Home / Featured / Five Powerful Opinions Chimamanda Ngozi Adichie Expressed On The Daily Show Interview

Five Powerful Opinions Chimamanda Ngozi Adichie Expressed On The Daily Show Interview

As with her interview with Hillary Clinton, when I finally watched Chimamanda’s Daily Show interview with Trevor Noah, I found it very delightful. Interesting, funny even, and very, very illuminating.

Say what you will about Chimamanda Adichie, but she’s not wasteful with her opinions. And the world she aspires for us all to live in is a world that actually makes a lot of sense. And you get to see it in these interviews if you are not already triggered by this perception of her as a “troublemaker” or a “feminist who is doing too much” – or like a friend recently referred to her, “a woman who simply isn’t patient for when the world is ready to listen to express herself.”

Here are some of the really impactful opinions Chimamanda gave during the course of the 10-minute interview:

1. When She Said: There are people who have said to me: “Why do you call yourself feminist? Why don’t you just say you’re a humanist or an equalist?” But that is what feminism is. Feminism is about justice for everyone. But you have to name your problem. And the problem is that it’s women who’ve been excluded. So we need to call it what it is.

Trevor Noah followed up with an accurate interpretation of this when he said something about how people are always trying to mitigate the African American experience in a racist American society by saying “All Lives Matter”. Yes, all lives do matter, but there is a particular problem with black lives, and that problem needs a name to sharpen the focus on it.

Feminism also advocates for the same things that being an equalist or a humanist does, which is an eradication of gender expectations and an equality of the sexes, but the problem is primarily about women. And when you give the problem a name, it sharpens the focus; it disables the tendency of the problem getting lost in translation. This doesn’t invalidate the movement of the humanist or the equalist. People who say they identify as equalist should stop sounding like they are being adversarial with feminism. We all want the same thing; a feminist just seeks to draw your focus to the place that is most problematic.


2. When She Said: We have come to a stage where we can accept that people can be many things. You can be feminine and feminist. It depends on whether you want to be. I usually say to women: “Just think of your individual self. What do you like and is that thing causing you harm? Is it somehow reducing your spirit? Is it making you resentful?”

Because I think that when there’s real equality, resentment will not exist.


3. When She Said: I think gestures like holding the door shouldn’t be gendered. I think it’s a lovely thing to hold the door. But we should hold the door for everyone.

So I think the idea of holding the door for a woman because she’s a woman… I have trouble with it. I’m quite happy for people to hold the door for me, but I hope they are not doing it because of this sort of idea of chivalry. Because chivalry is really about the idea that women are weak and need protecting.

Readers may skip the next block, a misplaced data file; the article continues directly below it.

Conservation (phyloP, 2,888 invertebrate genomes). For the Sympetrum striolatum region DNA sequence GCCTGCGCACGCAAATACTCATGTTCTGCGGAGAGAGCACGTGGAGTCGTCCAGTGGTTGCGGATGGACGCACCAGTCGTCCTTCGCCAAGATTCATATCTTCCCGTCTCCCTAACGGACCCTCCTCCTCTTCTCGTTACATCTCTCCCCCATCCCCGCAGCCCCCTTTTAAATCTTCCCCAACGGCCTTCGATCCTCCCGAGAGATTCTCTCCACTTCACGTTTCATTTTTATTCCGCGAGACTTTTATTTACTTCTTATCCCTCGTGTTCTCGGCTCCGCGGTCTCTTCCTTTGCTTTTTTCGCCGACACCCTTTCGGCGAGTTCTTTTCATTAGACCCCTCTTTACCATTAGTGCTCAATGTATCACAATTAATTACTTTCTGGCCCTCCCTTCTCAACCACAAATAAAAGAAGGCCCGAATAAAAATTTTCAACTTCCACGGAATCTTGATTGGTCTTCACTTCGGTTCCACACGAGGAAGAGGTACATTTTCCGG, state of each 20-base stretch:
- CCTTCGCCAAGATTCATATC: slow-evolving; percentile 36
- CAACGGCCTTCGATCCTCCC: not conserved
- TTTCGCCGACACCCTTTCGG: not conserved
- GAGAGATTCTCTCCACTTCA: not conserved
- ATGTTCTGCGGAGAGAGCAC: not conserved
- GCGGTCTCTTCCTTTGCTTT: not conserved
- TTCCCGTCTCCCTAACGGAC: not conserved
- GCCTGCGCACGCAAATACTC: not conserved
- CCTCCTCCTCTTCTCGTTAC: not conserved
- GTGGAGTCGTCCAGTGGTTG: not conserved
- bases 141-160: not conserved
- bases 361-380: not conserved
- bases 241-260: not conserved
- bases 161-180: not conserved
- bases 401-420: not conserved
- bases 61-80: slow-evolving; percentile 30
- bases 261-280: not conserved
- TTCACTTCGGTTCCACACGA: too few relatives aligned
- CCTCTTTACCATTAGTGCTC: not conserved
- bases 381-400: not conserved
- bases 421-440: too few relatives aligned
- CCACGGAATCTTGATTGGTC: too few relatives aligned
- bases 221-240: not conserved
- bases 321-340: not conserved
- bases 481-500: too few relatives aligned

4. When She Said: People don’t know what to do with the idea of a woman who has power or who’s seeking power. And so the way to somehow temper that is to say, “Well, I’m a wife. Therefore I’m not that scary.”


5. When She Said: Men need to speak up. Men need to be onboard. Men need to not think of feminism as something that’s attacking them. They need to understand that feminism is something that’s good for everyone. Because really, when all of us are released from gender roles, we’re all better off.

Every movement needs allies, be it feminism or the LGBT movement. People like to disagree with this, but it is true. There is a tendency for the society to be more receptive to the message of an oppressed demographic if it’s coming from “one of them”. Chimamanda emphasized this when she said, “…I think sadly that we live in a world where men are more likely to listen to men.” There is no instant guardedness when a man finds himself listening to a man talk about the equality of women; there is no suspicion of a personal agenda, no “they have come again” exasperation that comes from the men when they have to listen to women talk about why they deserve to be seen as equals.

Women should be feminists.

Men should be feminists too.

Both men and women should make a collaborative force that attempts to show the world that these gender expectations that seek to subjugate women and seemingly elevate men end up doing nobody any good.

About shakespeareanwalter

Walt Shakes(@Walt_Shakes) is an award-winning Nigerian writer, poet and veteran blogger. He is a lover of the written word. the faint whiff of nature, the flashing vista of movies, the warmth of companionship and the happy sound of laughter.

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  1. Amazing write-up. Which brings to the part where I try to understand why people are so triggered without really listening to what she has to say. I don’t get a lot of Nigerians.

    • I don’t get it either! What further surprises me is the crop of literary bourgeoisie women who talk CNA down for “her feminism.”

      I think we all need to calm down and listen more, to be slower to criticize and be brave in questioning the statuses quo.

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